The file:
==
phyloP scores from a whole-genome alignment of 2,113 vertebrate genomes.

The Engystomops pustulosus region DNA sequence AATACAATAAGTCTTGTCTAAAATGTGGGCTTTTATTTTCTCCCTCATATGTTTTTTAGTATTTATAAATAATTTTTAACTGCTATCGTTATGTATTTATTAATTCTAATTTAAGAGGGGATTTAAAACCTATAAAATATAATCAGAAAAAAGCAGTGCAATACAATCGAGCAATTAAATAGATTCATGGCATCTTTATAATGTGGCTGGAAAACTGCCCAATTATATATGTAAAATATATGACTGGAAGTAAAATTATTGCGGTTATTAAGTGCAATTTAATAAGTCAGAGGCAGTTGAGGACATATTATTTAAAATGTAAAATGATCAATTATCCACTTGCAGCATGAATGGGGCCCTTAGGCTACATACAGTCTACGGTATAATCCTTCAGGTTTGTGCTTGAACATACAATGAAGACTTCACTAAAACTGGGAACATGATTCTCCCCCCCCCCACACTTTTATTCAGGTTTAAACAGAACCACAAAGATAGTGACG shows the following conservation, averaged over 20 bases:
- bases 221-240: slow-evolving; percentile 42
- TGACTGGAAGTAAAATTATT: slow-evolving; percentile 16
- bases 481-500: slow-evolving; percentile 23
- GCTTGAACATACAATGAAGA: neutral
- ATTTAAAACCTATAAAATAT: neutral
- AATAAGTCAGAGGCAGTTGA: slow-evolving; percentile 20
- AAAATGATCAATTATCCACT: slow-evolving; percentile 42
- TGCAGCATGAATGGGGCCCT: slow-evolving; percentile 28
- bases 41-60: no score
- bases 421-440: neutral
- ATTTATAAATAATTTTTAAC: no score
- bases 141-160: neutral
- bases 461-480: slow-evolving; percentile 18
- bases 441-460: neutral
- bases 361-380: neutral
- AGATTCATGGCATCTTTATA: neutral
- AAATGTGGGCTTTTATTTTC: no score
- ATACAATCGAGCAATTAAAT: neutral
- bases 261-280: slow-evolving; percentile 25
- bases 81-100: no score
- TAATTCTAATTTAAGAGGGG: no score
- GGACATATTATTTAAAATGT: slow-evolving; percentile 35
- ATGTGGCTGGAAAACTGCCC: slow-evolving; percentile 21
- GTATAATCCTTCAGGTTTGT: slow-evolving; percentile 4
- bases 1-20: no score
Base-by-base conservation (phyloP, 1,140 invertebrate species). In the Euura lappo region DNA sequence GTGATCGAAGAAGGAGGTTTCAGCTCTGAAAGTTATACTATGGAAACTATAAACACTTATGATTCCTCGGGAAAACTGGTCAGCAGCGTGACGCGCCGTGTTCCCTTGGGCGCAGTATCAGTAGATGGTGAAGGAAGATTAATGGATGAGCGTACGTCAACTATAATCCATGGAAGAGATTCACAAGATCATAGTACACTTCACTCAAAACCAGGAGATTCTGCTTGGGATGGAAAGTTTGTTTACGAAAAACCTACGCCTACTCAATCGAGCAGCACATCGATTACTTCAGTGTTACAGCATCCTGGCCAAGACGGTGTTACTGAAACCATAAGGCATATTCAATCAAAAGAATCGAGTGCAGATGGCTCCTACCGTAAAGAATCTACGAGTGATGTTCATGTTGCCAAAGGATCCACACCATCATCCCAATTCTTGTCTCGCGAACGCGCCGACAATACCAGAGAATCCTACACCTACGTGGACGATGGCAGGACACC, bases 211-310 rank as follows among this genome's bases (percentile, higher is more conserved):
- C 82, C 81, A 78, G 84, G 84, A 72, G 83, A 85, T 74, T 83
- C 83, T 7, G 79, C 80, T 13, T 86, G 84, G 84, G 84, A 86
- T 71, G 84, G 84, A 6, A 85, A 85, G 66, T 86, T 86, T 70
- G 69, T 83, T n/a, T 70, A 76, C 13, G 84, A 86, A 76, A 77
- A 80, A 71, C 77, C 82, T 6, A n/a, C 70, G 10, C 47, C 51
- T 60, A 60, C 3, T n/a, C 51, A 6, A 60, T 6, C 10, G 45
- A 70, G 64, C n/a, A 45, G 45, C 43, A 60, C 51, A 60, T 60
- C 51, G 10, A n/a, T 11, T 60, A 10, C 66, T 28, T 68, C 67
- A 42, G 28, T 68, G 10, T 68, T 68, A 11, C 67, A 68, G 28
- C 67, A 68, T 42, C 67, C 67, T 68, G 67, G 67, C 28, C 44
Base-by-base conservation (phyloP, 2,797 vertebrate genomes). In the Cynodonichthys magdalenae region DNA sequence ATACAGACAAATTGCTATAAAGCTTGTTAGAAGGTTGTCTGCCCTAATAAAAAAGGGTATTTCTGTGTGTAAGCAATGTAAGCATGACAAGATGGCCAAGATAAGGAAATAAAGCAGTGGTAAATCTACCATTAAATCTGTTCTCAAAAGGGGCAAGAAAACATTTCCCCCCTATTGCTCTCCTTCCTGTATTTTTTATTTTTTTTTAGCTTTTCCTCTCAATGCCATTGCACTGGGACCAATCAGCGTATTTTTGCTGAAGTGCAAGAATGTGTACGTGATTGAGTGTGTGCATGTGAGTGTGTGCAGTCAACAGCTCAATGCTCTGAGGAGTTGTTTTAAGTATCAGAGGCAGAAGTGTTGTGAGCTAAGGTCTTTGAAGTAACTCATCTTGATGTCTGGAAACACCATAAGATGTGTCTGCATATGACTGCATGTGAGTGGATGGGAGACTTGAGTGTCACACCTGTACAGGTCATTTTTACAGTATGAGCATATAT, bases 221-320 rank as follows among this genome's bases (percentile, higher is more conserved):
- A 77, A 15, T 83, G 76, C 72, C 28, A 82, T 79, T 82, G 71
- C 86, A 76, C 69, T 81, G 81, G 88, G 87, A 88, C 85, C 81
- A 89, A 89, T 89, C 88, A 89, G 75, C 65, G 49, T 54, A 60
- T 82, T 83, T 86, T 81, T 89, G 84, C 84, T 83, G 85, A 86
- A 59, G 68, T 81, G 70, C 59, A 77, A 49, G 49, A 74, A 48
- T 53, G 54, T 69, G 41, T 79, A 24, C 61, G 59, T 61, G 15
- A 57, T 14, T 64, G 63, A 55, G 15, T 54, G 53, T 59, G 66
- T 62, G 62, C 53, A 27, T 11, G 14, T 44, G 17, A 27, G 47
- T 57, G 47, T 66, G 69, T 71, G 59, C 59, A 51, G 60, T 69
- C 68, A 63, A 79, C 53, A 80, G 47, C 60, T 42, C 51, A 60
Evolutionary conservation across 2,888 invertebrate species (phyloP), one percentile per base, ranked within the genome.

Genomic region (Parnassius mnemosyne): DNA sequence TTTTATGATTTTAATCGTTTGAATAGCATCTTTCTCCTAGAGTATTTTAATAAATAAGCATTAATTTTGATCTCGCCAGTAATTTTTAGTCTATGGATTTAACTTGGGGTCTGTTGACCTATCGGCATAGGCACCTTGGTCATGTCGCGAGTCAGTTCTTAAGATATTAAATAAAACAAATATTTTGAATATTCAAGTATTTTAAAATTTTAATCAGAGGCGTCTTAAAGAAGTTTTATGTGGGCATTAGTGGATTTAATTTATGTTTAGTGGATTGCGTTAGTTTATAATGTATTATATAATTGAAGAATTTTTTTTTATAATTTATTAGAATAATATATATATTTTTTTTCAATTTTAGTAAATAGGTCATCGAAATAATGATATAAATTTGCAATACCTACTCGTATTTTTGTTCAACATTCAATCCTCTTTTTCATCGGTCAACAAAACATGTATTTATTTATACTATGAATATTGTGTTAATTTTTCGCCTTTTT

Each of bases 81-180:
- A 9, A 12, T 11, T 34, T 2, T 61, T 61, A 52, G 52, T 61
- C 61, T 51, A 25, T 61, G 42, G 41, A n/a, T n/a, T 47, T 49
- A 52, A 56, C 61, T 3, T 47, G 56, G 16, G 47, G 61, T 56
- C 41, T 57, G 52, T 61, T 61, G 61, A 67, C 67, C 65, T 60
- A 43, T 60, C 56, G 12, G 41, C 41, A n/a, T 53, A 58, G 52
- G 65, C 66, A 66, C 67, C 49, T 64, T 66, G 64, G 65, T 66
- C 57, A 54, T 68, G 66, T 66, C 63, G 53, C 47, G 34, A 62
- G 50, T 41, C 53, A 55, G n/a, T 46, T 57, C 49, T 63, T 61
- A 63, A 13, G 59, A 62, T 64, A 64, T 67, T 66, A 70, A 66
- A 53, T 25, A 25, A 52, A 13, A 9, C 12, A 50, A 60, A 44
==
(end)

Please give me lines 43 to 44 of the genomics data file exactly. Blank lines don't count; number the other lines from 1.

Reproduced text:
- T 82, T 83, T 86, T 81, T 89, G 84, C 84, T 83, G 85, A 86
- A 59, G 68, T 81, G 70, C 59, A 77, A 49, G 49, A 74, A 48